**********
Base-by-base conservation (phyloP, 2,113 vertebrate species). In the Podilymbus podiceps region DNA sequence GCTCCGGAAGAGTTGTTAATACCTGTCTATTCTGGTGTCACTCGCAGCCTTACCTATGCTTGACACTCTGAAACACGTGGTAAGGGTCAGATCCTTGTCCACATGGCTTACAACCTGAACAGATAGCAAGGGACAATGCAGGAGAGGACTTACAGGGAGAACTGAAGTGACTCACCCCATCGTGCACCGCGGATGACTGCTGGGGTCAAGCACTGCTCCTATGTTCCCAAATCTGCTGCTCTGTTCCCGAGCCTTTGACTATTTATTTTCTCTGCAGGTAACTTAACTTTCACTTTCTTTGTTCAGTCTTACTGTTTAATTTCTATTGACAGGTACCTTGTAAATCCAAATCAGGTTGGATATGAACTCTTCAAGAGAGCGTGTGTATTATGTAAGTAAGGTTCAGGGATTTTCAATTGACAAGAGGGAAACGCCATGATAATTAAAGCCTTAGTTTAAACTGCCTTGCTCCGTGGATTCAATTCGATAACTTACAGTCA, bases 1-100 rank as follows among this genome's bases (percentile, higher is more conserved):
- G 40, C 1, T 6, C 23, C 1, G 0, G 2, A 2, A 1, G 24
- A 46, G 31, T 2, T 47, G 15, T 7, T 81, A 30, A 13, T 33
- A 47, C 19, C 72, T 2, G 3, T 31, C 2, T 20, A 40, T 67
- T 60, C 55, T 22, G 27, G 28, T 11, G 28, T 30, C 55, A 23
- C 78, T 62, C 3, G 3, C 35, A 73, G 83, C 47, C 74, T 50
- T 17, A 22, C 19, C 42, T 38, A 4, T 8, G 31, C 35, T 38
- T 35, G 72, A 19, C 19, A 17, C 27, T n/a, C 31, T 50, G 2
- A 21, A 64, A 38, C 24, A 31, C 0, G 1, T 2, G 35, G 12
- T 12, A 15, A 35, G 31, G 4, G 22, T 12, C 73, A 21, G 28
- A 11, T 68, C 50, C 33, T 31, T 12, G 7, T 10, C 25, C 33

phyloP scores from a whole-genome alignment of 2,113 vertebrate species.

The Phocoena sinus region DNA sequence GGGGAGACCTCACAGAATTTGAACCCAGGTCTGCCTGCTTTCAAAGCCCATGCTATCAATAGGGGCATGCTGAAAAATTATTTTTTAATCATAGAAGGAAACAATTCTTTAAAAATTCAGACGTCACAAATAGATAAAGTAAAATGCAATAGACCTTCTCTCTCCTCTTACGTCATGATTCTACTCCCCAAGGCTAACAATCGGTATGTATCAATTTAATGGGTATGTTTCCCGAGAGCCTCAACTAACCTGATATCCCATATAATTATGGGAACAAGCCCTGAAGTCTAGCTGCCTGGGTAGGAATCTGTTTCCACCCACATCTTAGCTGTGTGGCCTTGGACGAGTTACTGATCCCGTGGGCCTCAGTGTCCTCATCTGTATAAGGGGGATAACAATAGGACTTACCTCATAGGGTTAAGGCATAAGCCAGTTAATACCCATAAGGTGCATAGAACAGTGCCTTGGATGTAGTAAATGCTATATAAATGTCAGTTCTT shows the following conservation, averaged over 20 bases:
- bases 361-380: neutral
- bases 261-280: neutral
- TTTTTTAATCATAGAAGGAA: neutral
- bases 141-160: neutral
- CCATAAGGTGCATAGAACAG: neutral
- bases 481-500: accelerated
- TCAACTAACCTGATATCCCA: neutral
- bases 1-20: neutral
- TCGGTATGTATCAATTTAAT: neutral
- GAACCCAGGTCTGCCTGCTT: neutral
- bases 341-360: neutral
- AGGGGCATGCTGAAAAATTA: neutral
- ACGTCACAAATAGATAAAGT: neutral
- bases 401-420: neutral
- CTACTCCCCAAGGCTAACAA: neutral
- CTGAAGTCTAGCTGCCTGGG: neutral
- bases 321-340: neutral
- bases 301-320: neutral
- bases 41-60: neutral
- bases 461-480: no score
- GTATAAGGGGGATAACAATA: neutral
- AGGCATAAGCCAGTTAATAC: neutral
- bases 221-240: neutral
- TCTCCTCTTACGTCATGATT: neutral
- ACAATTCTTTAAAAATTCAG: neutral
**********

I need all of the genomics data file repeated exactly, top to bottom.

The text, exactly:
Base-by-base conservation (phyloP, 2,113 vertebrate species). In the Podilymbus podiceps region DNA sequence GCTCCGGAAGAGTTGTTAATACCTGTCTATTCTGGTGTCACTCGCAGCCTTACCTATGCTTGACACTCTGAAACACGTGGTAAGGGTCAGATCCTTGTCCACATGGCTTACAACCTGAACAGATAGCAAGGGACAATGCAGGAGAGGACTTACAGGGAGAACTGAAGTGACTCACCCCATCGTGCACCGCGGATGACTGCTGGGGTCAAGCACTGCTCCTATGTTCCCAAATCTGCTGCTCTGTTCCCGAGCCTTTGACTATTTATTTTCTCTGCAGGTAACTTAACTTTCACTTTCTTTGTTCAGTCTTACTGTTTAATTTCTATTGACAGGTACCTTGTAAATCCAAATCAGGTTGGATATGAACTCTTCAAGAGAGCGTGTGTATTATGTAAGTAAGGTTCAGGGATTTTCAATTGACAAGAGGGAAACGCCATGATAATTAAAGCCTTAGTTTAAACTGCCTTGCTCCGTGGATTCAATTCGATAACTTACAGTCA, bases 1-100 rank as follows among this genome's bases (percentile, higher is more conserved):
- G 40, C 1, T 6, C 23, C 1, G 0, G 2, A 2, A 1, G 24
- A 46, G 31, T 2, T 47, G 15, T 7, T 81, A 30, A 13, T 33
- A 47, C 19, C 72, T 2, G 3, T 31, C 2, T 20, A 40, T 67
- T 60, C 55, T 22, G 27, G 28, T 11, G 28, T 30, C 55, A 23
- C 78, T 62, C 3, G 3, C 35, A 73, G 83, C 47, C 74, T 50
- T 17, A 22, C 19, C 42, T 38, A 4, T 8, G 31, C 35, T 38
- T 35, G 72, A 19, C 19, A 17, C 27, T n/a, C 31, T 50, G 2
- A 21, A 64, A 38, C 24, A 31, C 0, G 1, T 2, G 35, G 12
- T 12, A 15, A 35, G 31, G 4, G 22, T 12, C 73, A 21, G 28
- A 11, T 68, C 50, C 33, T 31, T 12, G 7, T 10, C 25, C 33

phyloP scores from a whole-genome alignment of 2,113 vertebrate species.

The Phocoena sinus region DNA sequence GGGGAGACCTCACAGAATTTGAACCCAGGTCTGCCTGCTTTCAAAGCCCATGCTATCAATAGGGGCATGCTGAAAAATTATTTTTTAATCATAGAAGGAAACAATTCTTTAAAAATTCAGACGTCACAAATAGATAAAGTAAAATGCAATAGACCTTCTCTCTCCTCTTACGTCATGATTCTACTCCCCAAGGCTAACAATCGGTATGTATCAATTTAATGGGTATGTTTCCCGAGAGCCTCAACTAACCTGATATCCCATATAATTATGGGAACAAGCCCTGAAGTCTAGCTGCCTGGGTAGGAATCTGTTTCCACCCACATCTTAGCTGTGTGGCCTTGGACGAGTTACTGATCCCGTGGGCCTCAGTGTCCTCATCTGTATAAGGGGGATAACAATAGGACTTACCTCATAGGGTTAAGGCATAAGCCAGTTAATACCCATAAGGTGCATAGAACAGTGCCTTGGATGTAGTAAATGCTATATAAATGTCAGTTCTT shows the following conservation, averaged over 20 bases:
- bases 361-380: neutral
- bases 261-280: neutral
- TTTTTTAATCATAGAAGGAA: neutral
- bases 141-160: neutral
- CCATAAGGTGCATAGAACAG: neutral
- bases 481-500: accelerated
- TCAACTAACCTGATATCCCA: neutral
- bases 1-20: neutral
- TCGGTATGTATCAATTTAAT: neutral
- GAACCCAGGTCTGCCTGCTT: neutral
- bases 341-360: neutral
- AGGGGCATGCTGAAAAATTA: neutral
- ACGTCACAAATAGATAAAGT: neutral
- bases 401-420: neutral
- CTACTCCCCAAGGCTAACAA: neutral
- CTGAAGTCTAGCTGCCTGGG: neutral
- bases 321-340: neutral
- bases 301-320: neutral
- bases 41-60: neutral
- bases 461-480: no score
- GTATAAGGGGGATAACAATA: neutral
- AGGCATAAGCCAGTTAATAC: neutral
- bases 221-240: neutral
- TCTCCTCTTACGTCATGATT: neutral
- ACAATTCTTTAAAAATTCAG: neutral